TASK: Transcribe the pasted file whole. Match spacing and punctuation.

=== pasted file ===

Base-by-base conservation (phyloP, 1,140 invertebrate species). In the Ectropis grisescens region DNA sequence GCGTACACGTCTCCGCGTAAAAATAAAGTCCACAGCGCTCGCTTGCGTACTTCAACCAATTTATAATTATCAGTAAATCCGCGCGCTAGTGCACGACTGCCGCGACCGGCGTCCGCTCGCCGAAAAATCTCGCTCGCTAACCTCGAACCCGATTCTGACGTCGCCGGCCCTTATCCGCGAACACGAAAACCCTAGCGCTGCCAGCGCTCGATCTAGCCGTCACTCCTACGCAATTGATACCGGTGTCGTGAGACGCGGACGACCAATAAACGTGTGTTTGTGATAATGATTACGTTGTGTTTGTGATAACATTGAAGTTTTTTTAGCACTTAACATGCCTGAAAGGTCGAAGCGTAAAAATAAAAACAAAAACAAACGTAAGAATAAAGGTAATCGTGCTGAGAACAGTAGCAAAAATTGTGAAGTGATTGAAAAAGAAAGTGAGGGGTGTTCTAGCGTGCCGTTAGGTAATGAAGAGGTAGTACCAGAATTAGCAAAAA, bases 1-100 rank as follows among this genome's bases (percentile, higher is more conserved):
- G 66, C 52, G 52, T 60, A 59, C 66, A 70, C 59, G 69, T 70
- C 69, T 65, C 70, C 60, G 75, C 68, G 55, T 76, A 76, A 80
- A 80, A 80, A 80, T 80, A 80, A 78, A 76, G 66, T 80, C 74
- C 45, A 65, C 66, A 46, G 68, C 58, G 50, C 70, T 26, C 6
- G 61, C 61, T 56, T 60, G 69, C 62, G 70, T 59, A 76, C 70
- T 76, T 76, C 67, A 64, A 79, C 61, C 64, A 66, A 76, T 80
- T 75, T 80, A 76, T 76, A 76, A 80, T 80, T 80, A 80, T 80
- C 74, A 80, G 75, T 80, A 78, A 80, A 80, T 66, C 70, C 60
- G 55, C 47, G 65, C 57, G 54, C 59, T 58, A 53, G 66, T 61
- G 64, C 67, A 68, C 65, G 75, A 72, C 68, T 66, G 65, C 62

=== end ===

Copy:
Base-by-base conservation (phyloP, 1,140 invertebrate species). In the Ectropis grisescens region DNA sequence GCGTACACGTCTCCGCGTAAAAATAAAGTCCACAGCGCTCGCTTGCGTACTTCAACCAATTTATAATTATCAGTAAATCCGCGCGCTAGTGCACGACTGCCGCGACCGGCGTCCGCTCGCCGAAAAATCTCGCTCGCTAACCTCGAACCCGATTCTGACGTCGCCGGCCCTTATCCGCGAACACGAAAACCCTAGCGCTGCCAGCGCTCGATCTAGCCGTCACTCCTACGCAATTGATACCGGTGTCGTGAGACGCGGACGACCAATAAACGTGTGTTTGTGATAATGATTACGTTGTGTTTGTGATAACATTGAAGTTTTTTTAGCACTTAACATGCCTGAAAGGTCGAAGCGTAAAAATAAAAACAAAAACAAACGTAAGAATAAAGGTAATCGTGCTGAGAACAGTAGCAAAAATTGTGAAGTGATTGAAAAAGAAAGTGAGGGGTGTTCTAGCGTGCCGTTAGGTAATGAAGAGGTAGTACCAGAATTAGCAAAAA, bases 1-100 rank as follows among this genome's bases (percentile, higher is more conserved):
- G 66, C 52, G 52, T 60, A 59, C 66, A 70, C 59, G 69, T 70
- C 69, T 65, C 70, C 60, G 75, C 68, G 55, T 76, A 76, A 80
- A 80, A 80, A 80, T 80, A 80, A 78, A 76, G 66, T 80, C 74
- C 45, A 65, C 66, A 46, G 68, C 58, G 50, C 70, T 26, C 6
- G 61, C 61, T 56, T 60, G 69, C 62, G 70, T 59, A 76, C 70
- T 76, T 76, C 67, A 64, A 79, C 61, C 64, A 66, A 76, T 80
- T 75, T 80, A 76, T 76, A 76, A 80, T 80, T 80, A 80, T 80
- C 74, A 80, G 75, T 80, A 78, A 80, A 80, T 66, C 70, C 60
- G 55, C 47, G 65, C 57, G 54, C 59, T 58, A 53, G 66, T 61
- G 64, C 67, A 68, C 65, G 75, A 72, C 68, T 66, G 65, C 62